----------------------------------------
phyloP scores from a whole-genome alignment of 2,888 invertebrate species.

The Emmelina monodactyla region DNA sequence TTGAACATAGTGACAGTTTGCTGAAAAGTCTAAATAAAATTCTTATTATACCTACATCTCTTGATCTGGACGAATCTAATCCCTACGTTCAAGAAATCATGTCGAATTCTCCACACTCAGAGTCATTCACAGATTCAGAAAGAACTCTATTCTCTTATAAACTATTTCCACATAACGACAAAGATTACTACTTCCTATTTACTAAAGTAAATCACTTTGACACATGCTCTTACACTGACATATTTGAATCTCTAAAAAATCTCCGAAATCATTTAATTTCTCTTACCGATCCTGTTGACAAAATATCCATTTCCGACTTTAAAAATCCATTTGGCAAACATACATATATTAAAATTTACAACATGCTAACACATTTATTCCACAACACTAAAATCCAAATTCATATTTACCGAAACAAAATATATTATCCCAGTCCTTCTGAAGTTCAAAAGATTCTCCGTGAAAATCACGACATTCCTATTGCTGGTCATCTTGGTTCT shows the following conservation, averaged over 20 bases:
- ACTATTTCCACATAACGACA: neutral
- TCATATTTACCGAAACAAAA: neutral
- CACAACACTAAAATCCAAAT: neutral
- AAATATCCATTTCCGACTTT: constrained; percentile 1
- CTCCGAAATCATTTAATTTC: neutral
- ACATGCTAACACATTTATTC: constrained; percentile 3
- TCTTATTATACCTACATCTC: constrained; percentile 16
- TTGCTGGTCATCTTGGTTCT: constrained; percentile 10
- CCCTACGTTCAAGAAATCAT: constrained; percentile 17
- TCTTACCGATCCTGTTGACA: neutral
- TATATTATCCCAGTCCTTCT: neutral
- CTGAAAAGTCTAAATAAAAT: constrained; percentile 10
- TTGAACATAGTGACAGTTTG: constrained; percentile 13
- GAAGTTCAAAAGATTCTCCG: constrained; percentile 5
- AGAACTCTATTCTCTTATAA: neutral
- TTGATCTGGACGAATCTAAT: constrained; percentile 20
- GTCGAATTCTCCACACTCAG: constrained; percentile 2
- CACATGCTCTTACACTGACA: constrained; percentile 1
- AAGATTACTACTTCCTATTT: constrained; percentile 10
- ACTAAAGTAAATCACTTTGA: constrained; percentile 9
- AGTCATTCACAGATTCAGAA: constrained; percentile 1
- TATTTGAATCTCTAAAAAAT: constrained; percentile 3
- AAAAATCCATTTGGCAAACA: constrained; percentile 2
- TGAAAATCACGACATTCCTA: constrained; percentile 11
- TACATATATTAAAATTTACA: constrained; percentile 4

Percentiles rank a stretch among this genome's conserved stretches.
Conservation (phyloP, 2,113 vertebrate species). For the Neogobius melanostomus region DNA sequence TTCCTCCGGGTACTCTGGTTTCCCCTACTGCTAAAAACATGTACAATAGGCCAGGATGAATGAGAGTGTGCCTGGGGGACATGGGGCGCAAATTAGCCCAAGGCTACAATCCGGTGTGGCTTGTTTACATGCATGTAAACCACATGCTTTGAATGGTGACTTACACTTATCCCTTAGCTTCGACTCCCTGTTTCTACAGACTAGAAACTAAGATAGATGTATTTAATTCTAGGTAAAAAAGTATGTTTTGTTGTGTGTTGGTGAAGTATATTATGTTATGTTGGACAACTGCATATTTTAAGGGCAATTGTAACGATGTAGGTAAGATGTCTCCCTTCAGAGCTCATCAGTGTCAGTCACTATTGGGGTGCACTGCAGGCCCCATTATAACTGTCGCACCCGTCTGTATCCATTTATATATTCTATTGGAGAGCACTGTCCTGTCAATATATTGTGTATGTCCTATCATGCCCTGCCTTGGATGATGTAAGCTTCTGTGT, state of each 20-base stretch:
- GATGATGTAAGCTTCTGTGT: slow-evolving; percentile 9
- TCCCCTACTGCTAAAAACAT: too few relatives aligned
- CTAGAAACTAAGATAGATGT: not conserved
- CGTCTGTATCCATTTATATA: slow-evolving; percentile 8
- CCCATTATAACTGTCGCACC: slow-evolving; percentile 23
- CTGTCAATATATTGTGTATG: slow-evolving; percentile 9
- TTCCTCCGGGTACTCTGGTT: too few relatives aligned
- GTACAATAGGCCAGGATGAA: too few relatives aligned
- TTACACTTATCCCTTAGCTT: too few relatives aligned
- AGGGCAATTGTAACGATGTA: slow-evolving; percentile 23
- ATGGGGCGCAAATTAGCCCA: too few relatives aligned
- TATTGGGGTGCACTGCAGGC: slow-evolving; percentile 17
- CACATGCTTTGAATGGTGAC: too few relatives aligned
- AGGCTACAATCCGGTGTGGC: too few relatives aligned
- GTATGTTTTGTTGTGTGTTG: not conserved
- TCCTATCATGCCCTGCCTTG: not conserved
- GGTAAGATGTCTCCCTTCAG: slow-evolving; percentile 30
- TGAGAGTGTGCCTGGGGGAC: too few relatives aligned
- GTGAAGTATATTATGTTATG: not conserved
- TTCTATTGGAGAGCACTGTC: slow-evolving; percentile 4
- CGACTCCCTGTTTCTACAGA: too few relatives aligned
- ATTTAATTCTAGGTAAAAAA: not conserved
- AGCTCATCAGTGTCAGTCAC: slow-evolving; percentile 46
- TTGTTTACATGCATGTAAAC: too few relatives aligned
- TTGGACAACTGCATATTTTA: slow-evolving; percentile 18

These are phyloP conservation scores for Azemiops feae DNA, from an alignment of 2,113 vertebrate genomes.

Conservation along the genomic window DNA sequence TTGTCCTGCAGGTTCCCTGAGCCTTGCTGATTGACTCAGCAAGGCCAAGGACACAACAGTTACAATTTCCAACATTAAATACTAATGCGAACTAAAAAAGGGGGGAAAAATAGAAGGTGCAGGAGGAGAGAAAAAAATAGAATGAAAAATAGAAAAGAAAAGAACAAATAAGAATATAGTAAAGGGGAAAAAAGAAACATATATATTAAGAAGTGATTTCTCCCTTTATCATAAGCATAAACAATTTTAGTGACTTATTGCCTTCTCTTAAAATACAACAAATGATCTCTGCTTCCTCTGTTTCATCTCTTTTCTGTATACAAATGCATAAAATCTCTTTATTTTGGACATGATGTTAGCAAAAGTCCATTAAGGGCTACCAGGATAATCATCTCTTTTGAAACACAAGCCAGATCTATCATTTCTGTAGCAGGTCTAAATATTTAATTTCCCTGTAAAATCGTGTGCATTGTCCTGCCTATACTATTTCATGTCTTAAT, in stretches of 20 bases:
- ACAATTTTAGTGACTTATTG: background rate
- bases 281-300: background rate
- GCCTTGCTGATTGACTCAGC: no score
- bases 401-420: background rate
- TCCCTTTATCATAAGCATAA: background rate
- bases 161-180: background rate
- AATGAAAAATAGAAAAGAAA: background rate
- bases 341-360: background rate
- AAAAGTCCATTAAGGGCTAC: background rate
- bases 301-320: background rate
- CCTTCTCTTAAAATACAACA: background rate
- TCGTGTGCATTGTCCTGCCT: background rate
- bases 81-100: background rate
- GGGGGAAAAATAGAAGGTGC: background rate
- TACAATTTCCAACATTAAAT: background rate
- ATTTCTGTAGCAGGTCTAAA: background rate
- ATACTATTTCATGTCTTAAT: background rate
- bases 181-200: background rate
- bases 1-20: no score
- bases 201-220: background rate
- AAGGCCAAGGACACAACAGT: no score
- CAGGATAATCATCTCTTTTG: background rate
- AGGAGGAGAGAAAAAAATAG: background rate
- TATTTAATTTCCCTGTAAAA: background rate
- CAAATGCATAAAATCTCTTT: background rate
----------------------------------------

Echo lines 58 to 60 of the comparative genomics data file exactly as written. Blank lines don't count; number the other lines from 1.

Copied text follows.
- bases 281-300: background rate
- GCCTTGCTGATTGACTCAGC: no score
- bases 401-420: background rate